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Extol: The Blueprint Dives

Extol's previous two releases, Undeceived and especially Synergy, were amazing works of technical prog metal with death, black and thrash influences. They played extreme music with lots of harsh and clean vocals, quirky leads, phenomenal drumming, and used plenty of complex time signatures.

The Blueprint Dives differs from the band's predecessors quite a bit, and rightly so. Extol's former guitarists Christer Espevoll and Ole Burud, left the band and were replaced by the Ganglion duo, Tor Magne Glidje and Ole Halvard Sveen. This has caused a noticeable change in the band's sound; the music is relatively less complex, the songs are shorter, the guitars take a back seat providing rhythms rather than choppy riffs, and the bass comes forward stealing the show. However, the biggest difference is in Peter Espevoll's singing. More than half of this 53-minute disc features clean vocals. This time around the harsh, brutal screams are less prominent, but still make themselves heard on the heavier songs such as "Soul Deprived" with thunderous rhythm guitars, killer drumming and a fantastic bass solo; "In Reversal" where the guitars scream like sirens over Floydian atmospheres and obscure piano melodies buried deep down in the mix; or "The Things I Found" which is perhaps the most technical song reminiscent of the earlier albums - great guitar work with atonal sweeping and technical leads make this one of the heaviest songs on the album.

The slower songs tend to bring forth the vocal melodies as on "Pearl", the first single off of this disc (there's also a video of this song on the CD). Peter Espevoll delivers a hauntingly emotional track with lush piano and eerie cymbal work. This one is followed by "From the Everyday Mountain Top", a song defined by numerous breakdowns, acoustic guitars, a powerful guitar theme and ever-present clean-harsh vocals. Drummer David Husvik and bassist John Robert Mjaland give us an ethereal jazzy piano and bass concerto on "Another Adam's Escape", which is one of the most unique songs Extol have ever penned.

My favourite song, however, is the closing track "The Death Sedative". It's dark, it's grim, it's evil. The vocal style and cluttered atmosphere of this song could instantly be associated with Opeth during their Dan Swano-produced first two albums mixed with thick, unbreakable walls of sound on Devin Townsend's solo material. I've yet to read other reviews that praise this song (most people I've talked to are more fond of melodically convincing songs like "Gloria" and "Pearl" so far), but this one is easily the highlight for me.

There is also a nice bonus song on the album titled "Riding for a Fall". It doesn't really sound too different than the other song here, so it's much welcome. Never got into Extol because of their extreme musicality on their older releases? How about giving this one a listen? It may change your mind.

Track Listing

  1. Gloriana
  2. Soul Deprived
  3. In Reversal
  4. Pearl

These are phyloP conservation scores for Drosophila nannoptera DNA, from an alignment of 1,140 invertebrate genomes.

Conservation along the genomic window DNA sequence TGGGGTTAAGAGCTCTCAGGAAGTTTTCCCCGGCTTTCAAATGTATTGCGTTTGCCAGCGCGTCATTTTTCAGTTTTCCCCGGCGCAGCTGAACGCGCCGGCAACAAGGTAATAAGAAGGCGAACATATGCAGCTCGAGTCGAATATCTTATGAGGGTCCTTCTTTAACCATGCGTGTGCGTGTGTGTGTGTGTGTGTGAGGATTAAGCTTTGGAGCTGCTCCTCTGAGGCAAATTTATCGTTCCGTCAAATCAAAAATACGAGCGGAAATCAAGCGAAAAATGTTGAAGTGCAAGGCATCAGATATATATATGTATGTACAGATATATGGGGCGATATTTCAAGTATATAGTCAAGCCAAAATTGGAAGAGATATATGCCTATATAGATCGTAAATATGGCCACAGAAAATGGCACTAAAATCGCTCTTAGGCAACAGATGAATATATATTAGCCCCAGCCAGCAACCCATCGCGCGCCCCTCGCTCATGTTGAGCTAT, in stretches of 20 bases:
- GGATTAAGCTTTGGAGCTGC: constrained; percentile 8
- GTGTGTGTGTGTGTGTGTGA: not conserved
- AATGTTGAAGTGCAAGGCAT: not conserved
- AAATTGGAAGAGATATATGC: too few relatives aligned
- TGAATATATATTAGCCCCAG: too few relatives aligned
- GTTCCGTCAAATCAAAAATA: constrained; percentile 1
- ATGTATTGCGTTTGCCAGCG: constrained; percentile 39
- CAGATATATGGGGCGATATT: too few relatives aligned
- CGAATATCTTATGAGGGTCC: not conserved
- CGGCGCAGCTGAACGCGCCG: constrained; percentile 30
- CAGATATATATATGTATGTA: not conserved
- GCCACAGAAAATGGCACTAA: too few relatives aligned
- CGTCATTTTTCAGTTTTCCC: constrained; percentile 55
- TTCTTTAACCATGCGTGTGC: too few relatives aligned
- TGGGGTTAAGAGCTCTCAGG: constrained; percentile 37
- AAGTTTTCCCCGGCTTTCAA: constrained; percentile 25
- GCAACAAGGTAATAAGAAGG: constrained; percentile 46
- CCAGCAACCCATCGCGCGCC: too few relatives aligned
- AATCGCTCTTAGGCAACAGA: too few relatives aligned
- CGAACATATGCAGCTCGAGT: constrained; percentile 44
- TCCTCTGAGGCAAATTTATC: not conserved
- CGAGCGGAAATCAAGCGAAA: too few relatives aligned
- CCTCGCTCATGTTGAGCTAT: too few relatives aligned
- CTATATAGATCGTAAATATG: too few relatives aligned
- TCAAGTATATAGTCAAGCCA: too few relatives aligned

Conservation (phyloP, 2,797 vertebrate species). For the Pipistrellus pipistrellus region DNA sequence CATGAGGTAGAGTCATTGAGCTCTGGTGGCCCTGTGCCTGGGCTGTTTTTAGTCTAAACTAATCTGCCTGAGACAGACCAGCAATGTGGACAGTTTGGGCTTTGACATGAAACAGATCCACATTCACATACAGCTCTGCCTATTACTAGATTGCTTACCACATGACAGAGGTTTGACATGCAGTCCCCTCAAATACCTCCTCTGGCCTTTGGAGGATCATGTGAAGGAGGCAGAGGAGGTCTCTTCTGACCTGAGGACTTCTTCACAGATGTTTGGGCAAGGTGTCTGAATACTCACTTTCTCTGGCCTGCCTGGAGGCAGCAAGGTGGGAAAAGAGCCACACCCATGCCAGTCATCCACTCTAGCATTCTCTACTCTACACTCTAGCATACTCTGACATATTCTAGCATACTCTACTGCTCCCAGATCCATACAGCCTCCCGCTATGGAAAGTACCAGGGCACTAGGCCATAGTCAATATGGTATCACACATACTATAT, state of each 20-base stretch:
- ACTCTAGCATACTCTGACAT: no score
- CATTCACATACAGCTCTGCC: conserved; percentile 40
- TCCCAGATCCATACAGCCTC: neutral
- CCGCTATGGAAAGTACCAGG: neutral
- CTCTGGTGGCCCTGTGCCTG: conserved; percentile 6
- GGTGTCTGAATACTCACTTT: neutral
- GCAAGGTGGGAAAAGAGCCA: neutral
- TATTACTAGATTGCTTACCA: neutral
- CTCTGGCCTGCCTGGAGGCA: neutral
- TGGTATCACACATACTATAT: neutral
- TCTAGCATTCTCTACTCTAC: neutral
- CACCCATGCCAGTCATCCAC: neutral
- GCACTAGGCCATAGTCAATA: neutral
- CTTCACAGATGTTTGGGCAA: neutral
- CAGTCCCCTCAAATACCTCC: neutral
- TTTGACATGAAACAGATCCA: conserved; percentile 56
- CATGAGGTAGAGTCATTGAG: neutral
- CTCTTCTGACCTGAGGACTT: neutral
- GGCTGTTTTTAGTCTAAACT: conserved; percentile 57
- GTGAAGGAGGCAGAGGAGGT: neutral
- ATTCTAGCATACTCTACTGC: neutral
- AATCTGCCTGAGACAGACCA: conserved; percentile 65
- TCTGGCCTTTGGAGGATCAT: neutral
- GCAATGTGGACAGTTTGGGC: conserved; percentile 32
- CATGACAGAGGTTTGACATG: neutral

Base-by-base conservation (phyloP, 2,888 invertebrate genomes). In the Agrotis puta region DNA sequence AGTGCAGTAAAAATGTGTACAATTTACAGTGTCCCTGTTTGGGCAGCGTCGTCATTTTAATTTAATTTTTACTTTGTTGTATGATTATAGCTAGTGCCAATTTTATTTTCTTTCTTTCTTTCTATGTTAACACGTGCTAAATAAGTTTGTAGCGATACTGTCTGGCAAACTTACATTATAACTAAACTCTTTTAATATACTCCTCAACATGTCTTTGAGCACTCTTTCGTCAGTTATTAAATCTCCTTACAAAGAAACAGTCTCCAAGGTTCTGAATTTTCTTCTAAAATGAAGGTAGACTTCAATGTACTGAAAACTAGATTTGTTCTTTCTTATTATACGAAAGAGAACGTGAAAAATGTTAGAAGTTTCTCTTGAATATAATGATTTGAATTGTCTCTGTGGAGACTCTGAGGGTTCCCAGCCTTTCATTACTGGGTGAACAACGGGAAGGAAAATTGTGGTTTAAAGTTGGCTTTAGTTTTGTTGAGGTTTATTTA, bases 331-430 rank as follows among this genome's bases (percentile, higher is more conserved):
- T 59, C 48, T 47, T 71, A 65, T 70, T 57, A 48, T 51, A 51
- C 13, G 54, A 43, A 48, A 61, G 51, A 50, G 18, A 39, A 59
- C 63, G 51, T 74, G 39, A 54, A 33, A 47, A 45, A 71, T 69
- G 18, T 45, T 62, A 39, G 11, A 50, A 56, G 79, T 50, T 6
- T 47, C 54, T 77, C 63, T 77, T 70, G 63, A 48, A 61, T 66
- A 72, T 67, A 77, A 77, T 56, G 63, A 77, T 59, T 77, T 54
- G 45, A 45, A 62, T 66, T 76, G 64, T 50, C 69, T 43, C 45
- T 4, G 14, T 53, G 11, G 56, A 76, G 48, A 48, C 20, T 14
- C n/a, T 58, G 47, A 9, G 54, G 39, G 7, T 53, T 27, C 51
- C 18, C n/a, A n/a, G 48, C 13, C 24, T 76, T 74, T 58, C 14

5. From the Everyday Mountain Top
  6. Another Adam's Escape
  7. The Things I Found
  8. Lost in Dismay
  9. Essence
  10. Void
  11. The Death Sedative
  12. Riding for a Fall (bonus)

Added: December 28th 2005
Reviewer: Murat Batmaz
Score:
Related Link: Extol
Hits: 3311
Language: english

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Extol: The Blueprint Dives
Posted by Pete Pardo, SoT Staff Writer on 2005-12-28 08:27:24
My Score:

Much has been said so far of the musical shift that Extol have taken on their latest release The Blueprint Dives. Along with some personnel changes, the band has gone for a more melodic approach here, which can be a good or bad thing depending on your preference. While past albums, especially the band's previous, Synergy, features plenty of extreme vocals and complex, heavy riffs, The Blueprint Dives concentrates more on moods and textures, as well as developing melodic ideas. Sure, there's plenty of thunder here as well-just listen to the Rush flavored guitar chords that float over the bashing drum and bass rhythms on "Soul Deprived", while singer Peter Espevoll alternates between screaming death metal and clean melodic vocals. When you stop and really take a look and listen to this album, and realize that it represents a band in transition musically, it's much easier to enjoy and accept the changes. Other highlights include the raging "In Reversal", the proggy and gorgeous "Pearl", the crushing death metal charge meets Rush technicality of "From the Everyday Mountain Top", and the dripping melancholy of "The Death Sedative", perhaps the most compelling tune on the album, and one that mixes plenty of influences like Opeth, Pink Floyd, and Anathema.

While The Blueprint Dives isn't a perfect album, I think Extol are on their way to realizing the next phase in their career, and over time this CD will probably be looked at as the gateway to a future classic. I'd be on the lookout for their next one, as I think it might be a major accomplishment.



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